Planning Your Career Timeline

May 10, 2016 Law Research, Legal Advice

When it comes to managing and planning, many people shy away, and tend to go for a fluid path rather than something strict and set. There are a number of attorneys who did not and have not completely planned out how they want their legal careers to pan out over the years. A career is an investment, and should be treated and incorporated into your overall life plans as such. It only makes sense to manage this asset properly as you would any other monetary investment.

What do you want out of your life?

Since a career is a significant part of your life, it is important to find out how to incorporate it into your personal life in a healthy, stable manner. There are many questions you should ask yourself when planning:

  • Where do you see yourself in 5, 10, 15, 20 years?
  • Do I want to move domestically or internationally?
  • What goals outside of law do I want to achieve?
  • What do I want my legal career to mean?
  • How much money do I need to earn?

These are a few questions to consider when planning your legal career path. When we’re recruiting for legal positions, we make sure that our candidates have these questions answered. Since a legal career spans over many decades, figuring out long term life goals into your career plans are extremely important.

The second and fifth year are the charm years.

Planning on moving law firms is a significant part of planning your legal career. For associates looking to move firms, the time between the second and fifth year seems to be a sweet spot for many. By an associate’s second year, the needed skills and experience as an attorney have been gained. The second year has a nice balance of experience gained and lack of commitment that it is easy for you to move law firms. By this time, your networking circle is much larger and more opportunities are likely to open up. However, the fifth year is a bit trickier to get out of easily. By the fifth year, a law firm has invested much time in you, and may be considering moving you toward a partner role. Because of this, becoming partner at another law firm can be hindered due to being new in the firm.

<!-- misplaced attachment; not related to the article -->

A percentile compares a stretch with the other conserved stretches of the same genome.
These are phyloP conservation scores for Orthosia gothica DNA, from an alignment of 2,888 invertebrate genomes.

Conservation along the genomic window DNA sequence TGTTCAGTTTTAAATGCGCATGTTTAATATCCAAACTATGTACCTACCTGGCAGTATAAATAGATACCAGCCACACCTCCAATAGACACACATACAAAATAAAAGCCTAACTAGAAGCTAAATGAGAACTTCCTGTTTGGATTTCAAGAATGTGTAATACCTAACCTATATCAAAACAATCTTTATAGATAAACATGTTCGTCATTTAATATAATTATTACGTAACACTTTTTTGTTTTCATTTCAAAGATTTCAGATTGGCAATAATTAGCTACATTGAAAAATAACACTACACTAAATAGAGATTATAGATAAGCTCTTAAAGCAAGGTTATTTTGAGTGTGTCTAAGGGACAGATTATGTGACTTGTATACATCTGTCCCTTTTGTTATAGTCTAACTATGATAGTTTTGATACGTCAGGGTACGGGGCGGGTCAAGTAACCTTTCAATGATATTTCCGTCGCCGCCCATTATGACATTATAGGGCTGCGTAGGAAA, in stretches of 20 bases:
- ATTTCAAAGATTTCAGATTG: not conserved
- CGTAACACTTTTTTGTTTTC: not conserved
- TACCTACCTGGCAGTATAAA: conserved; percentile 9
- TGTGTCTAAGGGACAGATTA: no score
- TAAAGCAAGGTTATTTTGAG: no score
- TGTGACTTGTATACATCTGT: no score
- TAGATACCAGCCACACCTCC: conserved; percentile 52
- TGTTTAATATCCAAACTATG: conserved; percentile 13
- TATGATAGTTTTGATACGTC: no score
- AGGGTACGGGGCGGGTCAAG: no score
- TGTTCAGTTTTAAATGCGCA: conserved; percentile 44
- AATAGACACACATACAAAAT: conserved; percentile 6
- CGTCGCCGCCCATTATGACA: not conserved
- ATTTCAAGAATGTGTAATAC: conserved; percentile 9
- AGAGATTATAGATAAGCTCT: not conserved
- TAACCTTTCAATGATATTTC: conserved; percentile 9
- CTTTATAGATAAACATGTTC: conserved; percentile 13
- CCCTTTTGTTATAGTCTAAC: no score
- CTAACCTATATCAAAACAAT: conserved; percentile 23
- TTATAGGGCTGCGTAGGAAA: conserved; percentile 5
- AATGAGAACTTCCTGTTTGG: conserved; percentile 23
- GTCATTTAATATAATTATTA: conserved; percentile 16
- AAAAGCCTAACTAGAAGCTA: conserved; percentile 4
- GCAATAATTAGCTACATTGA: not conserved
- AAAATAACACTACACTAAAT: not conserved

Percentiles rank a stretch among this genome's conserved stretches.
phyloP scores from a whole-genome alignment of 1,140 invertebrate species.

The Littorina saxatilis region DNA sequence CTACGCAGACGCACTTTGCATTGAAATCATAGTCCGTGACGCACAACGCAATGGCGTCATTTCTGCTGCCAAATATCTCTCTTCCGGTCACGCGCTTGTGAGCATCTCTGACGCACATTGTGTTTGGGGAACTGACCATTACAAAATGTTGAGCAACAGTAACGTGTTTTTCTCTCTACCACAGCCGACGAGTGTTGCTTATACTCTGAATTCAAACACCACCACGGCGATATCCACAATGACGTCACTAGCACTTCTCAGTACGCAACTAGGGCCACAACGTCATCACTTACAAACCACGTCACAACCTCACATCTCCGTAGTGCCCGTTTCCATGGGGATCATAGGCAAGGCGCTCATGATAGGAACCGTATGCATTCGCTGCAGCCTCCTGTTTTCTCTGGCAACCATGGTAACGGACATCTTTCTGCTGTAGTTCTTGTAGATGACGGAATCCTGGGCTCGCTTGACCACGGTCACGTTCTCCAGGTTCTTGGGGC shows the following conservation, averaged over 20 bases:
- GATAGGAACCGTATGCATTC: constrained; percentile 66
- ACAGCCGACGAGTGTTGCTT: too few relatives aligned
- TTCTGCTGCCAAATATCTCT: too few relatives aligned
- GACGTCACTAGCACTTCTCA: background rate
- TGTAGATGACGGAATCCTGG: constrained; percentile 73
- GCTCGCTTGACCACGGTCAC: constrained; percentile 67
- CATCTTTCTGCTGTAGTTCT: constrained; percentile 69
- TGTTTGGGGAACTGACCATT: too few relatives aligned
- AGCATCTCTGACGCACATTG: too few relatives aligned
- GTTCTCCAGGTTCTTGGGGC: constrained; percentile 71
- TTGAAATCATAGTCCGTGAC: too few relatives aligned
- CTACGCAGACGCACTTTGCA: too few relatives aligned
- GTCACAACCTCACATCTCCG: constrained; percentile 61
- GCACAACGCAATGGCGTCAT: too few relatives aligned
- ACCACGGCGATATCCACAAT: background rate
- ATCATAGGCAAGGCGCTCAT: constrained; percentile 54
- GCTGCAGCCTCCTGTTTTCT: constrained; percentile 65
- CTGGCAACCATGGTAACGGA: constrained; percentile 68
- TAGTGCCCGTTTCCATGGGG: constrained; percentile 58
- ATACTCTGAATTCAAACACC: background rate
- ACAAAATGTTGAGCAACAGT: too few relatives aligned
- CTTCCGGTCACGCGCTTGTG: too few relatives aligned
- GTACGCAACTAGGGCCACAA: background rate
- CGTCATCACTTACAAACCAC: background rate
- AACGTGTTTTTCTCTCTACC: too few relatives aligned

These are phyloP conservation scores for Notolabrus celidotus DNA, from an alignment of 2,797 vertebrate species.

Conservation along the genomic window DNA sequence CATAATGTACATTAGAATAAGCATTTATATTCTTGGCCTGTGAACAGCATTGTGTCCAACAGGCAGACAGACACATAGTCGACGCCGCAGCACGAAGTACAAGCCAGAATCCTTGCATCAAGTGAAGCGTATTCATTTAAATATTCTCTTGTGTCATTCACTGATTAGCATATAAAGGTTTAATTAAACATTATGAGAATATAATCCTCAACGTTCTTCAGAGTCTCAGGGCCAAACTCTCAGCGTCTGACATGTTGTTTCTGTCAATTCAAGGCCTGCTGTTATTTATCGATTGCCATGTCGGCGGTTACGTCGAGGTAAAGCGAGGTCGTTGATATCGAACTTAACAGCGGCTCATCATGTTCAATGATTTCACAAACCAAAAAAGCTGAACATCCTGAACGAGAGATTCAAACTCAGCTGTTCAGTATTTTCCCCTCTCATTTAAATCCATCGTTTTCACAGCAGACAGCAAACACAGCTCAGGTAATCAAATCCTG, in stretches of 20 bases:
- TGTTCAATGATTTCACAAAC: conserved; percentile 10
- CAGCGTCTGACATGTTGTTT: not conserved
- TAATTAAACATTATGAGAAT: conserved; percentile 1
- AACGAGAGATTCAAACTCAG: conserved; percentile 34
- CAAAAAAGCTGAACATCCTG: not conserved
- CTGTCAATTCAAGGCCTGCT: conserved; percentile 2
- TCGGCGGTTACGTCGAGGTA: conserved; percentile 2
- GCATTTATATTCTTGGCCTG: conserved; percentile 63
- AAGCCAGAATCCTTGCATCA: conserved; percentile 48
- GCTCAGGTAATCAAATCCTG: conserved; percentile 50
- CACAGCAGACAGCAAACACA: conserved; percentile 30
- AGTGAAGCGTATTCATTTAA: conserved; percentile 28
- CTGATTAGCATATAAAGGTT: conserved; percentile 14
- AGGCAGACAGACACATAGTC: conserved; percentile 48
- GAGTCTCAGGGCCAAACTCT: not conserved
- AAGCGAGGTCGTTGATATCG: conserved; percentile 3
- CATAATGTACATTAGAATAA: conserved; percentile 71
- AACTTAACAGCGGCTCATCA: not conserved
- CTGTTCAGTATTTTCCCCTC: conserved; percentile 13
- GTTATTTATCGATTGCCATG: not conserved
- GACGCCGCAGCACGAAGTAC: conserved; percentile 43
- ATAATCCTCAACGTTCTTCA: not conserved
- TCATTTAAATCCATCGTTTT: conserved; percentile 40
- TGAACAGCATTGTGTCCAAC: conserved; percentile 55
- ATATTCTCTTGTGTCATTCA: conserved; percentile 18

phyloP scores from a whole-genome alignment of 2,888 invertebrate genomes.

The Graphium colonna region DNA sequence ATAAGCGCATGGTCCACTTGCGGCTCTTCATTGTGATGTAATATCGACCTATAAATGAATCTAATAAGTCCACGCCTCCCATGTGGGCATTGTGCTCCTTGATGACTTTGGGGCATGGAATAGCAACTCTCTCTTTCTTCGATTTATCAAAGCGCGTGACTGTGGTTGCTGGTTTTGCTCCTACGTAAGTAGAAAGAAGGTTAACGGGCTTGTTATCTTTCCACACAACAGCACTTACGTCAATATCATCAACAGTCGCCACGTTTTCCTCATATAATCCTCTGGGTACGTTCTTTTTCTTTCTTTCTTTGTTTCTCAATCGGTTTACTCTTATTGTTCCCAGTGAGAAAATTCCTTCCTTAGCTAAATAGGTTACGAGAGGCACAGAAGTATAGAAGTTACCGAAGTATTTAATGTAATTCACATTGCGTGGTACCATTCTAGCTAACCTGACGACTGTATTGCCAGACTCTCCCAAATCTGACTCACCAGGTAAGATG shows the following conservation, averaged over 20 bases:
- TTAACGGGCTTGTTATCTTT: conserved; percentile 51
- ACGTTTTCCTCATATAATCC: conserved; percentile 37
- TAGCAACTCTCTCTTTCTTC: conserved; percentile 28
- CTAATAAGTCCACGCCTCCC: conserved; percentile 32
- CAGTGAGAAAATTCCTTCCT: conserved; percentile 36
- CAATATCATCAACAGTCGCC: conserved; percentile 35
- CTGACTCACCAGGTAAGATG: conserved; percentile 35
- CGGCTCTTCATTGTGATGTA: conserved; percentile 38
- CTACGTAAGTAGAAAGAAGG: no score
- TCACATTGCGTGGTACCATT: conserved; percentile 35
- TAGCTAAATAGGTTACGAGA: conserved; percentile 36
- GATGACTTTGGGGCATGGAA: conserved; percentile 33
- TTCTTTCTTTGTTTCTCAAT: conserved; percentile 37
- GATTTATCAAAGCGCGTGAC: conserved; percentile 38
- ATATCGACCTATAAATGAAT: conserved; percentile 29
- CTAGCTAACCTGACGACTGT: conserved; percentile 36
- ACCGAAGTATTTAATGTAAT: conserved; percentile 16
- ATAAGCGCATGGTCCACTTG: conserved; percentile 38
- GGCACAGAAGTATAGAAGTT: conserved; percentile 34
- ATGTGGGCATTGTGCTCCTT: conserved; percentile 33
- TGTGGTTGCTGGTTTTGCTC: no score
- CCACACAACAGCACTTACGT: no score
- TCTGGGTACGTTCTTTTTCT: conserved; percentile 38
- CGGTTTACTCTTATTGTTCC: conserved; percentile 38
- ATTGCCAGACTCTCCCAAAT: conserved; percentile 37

You need more experience for in-house jobs. If you are planning on moving in-house, the fifth year is a great time for you. The general rule for many in-house jobs is to have at least five years of experience under your belt. There are some exceptions to this rule, but this is a general time frame for many in-house jobs. Before planning on moving in-house, check to see if the firm you are planning on moving to requires prior in-house experience; waiting to find out this information can put a damper on your future career plans.

It’s never too late

Whether you are starting out your legal career or you are an experienced attorney, it is never too late to come up with a set plan. Considering making a move mid-career is not a make or break decision. There are a number of attorneys who make career changes at various points in their lives, and succeed. The effort you invest in your career, and carefully managing the outcomes, will pay off in the end.

For more career advice & planning your future, contact us at The RMN Agency.

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